Shrill Bell Ringing
Contemporary Church History Quarterly
Volume 24, Number 2 (June 2018)
Shrill Bell Ringing
With “Hitler Bells,” Protestant churches backed the “Führer.” Many still ring today.
By Manfred Gailus, Technical University of Berlin; translated by Kyle Jantzen, Ambrose University
This article was originally published in Der Tagesspiegel, Nr. 23425, Wednesday, March 28, 2018. It is reprinted here with the kind permission of the publisher. You can view the original German article with images here.
How many “Hitler bells” still ring on German church towers and when will they stop? For almost a year, the idyllic wine village Herxheim am Berg (Rhineland-Palatinate) has experienced an unprecedented media hype: since 1934, in St. Jacob’s Church, a so-called “Hitler bell” has been ringing, on which a swastika is emblazoned, along with the political slogan “All for the Fatherland – Adolf Hitler.” Newspaper reporters, TV journalists, and onlookers have been visiting the community on the romantic wine route since summer 2017. Also, ring-wing political party members interested themselves in this bell and a village in which it could ring freely until September 2017. The mayor, an electrical engineer, was reduced to making awkward and somewhat questionable comments which forced him to resign.
Since December 2017, Herxheim has a new mayor—a retired pastor—but his statements are questionable too. Since then, there has been a dispute in the village and in the region: the bell must go, say some; the bell should stay, say others. Startled by the battle of Herxheim, other parishes began looking more closely at their church towers. In the meantime, five problematic bells from the Hitler era have been discovered in the Protestant Church of the Palatinate alone. And elsewhere, too, there were “Hitler bells”: one in the Saarland, two in Lower Saxony, and, amazingly, two more in the oh-so politically correct city of Berlin.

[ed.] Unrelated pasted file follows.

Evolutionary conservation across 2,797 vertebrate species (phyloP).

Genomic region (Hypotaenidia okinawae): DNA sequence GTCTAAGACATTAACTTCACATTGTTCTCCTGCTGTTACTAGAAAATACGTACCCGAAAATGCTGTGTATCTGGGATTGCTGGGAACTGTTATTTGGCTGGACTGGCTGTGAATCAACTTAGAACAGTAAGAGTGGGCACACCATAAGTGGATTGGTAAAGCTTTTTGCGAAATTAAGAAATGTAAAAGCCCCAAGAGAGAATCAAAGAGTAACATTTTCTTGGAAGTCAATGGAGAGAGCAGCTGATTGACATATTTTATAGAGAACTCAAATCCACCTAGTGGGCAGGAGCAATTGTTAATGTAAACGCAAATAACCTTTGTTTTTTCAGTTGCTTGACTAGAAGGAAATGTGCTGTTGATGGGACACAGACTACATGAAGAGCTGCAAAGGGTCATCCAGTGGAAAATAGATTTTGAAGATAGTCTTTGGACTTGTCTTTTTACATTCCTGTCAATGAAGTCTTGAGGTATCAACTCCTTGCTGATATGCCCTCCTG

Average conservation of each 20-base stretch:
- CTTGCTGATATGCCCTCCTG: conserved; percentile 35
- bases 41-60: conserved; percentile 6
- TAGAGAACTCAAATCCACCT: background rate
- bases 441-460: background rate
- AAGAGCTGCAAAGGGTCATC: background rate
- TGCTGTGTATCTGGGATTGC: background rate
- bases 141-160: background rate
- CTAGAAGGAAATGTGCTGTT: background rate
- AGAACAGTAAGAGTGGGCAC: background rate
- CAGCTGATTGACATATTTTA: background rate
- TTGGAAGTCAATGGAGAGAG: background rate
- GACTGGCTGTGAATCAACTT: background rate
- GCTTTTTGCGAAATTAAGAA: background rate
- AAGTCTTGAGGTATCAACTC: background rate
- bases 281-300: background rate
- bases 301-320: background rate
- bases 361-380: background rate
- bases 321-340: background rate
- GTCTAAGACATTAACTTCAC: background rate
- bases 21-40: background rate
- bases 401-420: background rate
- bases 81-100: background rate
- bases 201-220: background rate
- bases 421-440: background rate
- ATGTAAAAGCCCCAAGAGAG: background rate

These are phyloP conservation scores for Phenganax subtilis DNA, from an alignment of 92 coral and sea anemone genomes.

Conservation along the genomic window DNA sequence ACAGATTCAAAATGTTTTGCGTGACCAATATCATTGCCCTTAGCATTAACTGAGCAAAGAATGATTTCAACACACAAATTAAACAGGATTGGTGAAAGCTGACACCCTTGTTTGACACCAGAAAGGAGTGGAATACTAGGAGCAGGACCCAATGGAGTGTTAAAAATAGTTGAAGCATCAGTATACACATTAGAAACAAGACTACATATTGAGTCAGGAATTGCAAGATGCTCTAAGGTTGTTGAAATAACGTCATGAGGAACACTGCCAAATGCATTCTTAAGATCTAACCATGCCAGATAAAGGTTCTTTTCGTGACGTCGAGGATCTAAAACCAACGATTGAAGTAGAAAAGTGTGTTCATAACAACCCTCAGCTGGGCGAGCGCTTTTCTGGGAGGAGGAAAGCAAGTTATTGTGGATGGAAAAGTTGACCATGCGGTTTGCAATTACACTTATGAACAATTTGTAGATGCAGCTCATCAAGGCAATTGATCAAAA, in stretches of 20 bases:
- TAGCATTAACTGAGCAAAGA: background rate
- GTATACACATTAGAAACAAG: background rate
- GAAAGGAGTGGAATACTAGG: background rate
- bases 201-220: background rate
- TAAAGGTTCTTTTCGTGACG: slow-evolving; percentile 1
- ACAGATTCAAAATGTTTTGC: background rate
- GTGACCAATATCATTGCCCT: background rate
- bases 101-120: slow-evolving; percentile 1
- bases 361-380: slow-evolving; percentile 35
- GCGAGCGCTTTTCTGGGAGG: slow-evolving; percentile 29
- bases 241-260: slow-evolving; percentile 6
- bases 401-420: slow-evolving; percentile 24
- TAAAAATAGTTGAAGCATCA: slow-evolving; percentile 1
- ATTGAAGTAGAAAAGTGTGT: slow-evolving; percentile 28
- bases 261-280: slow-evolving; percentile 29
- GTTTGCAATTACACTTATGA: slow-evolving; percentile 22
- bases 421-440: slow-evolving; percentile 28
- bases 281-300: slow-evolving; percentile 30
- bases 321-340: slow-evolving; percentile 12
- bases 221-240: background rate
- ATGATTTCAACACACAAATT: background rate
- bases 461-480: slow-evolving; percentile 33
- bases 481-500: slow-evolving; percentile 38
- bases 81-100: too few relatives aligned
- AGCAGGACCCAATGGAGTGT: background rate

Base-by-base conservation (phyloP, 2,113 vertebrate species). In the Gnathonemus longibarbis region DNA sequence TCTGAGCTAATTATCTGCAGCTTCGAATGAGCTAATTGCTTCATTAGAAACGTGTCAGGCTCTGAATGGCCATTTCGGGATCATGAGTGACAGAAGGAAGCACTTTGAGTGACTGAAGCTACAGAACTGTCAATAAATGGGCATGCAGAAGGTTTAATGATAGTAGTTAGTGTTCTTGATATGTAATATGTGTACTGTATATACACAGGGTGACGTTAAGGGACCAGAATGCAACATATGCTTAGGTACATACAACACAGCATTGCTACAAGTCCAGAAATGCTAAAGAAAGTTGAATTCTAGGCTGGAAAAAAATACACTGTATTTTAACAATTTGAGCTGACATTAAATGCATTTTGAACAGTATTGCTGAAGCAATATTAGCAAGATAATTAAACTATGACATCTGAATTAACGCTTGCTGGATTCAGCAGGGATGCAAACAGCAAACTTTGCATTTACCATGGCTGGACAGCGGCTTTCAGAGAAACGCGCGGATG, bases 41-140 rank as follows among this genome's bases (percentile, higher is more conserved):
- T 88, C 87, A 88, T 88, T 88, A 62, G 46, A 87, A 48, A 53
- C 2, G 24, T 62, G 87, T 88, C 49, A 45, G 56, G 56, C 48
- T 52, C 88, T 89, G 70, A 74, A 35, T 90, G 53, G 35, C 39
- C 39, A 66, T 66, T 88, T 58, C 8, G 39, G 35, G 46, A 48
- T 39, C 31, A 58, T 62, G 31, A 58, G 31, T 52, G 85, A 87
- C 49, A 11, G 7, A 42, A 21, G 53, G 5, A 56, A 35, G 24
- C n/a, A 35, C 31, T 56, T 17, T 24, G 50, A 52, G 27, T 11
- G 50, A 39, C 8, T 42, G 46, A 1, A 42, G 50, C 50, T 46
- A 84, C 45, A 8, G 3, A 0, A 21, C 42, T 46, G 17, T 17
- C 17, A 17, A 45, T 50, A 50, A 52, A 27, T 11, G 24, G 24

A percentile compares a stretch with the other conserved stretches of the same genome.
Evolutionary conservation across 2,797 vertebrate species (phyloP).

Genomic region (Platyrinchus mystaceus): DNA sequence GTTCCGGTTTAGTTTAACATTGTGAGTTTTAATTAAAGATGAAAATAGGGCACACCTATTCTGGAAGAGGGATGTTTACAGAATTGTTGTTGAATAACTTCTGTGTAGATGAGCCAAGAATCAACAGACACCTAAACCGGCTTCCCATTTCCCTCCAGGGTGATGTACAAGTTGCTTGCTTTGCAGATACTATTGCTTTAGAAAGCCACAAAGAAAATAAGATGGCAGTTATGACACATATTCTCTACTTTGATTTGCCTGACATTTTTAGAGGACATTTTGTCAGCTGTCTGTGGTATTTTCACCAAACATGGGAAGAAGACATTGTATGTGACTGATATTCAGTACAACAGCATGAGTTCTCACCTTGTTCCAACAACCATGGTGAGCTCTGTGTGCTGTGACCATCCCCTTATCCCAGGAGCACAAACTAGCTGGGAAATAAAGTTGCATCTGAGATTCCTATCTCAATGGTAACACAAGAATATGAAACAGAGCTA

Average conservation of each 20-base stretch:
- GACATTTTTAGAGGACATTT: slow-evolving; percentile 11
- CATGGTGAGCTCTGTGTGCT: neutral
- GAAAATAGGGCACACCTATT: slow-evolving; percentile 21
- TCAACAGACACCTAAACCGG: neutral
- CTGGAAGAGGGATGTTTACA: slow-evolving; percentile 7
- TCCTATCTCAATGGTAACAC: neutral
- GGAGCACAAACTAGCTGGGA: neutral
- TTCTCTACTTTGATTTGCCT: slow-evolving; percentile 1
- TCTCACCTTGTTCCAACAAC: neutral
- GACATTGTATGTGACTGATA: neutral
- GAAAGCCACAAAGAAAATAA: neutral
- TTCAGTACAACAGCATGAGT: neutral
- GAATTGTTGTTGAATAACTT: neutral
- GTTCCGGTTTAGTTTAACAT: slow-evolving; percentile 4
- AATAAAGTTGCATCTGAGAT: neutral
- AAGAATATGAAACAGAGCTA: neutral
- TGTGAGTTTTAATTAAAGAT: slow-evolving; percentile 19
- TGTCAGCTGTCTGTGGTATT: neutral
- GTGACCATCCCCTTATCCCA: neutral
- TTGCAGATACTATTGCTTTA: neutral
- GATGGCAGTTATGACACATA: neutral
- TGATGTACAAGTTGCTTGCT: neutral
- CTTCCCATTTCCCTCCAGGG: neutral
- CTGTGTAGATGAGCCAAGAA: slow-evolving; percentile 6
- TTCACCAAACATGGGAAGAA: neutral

A large swastika—not easy to miss.
It is already a bit much that church bells with swastikas and corresponding Nazi slogans could even remain in use up to 2017. In Essingen (Rhineland-Palatinate), until September 2017 there rang a bell consecrated in 1936 with the inscription: “As Adolf Hitler gave sword and freedom to the German country. Cast by the Master Pfeifer, Kaiserslautern.” From the tower of the Church of the Cross in Schweringen (Lower Saxony) a bell with an oversized 35-by-35-inch swastika has rung for worship since 1934. This cannot be easily overlooked. The inscription on the bell is stamped on: “Germany has awakened out of misery and out of night – This cross gave success, helped to conquer discord – Thanks be to God.” Since September 2017, this bell has been silent. In the face of public agitation, the mayor professed he knew nothing about it.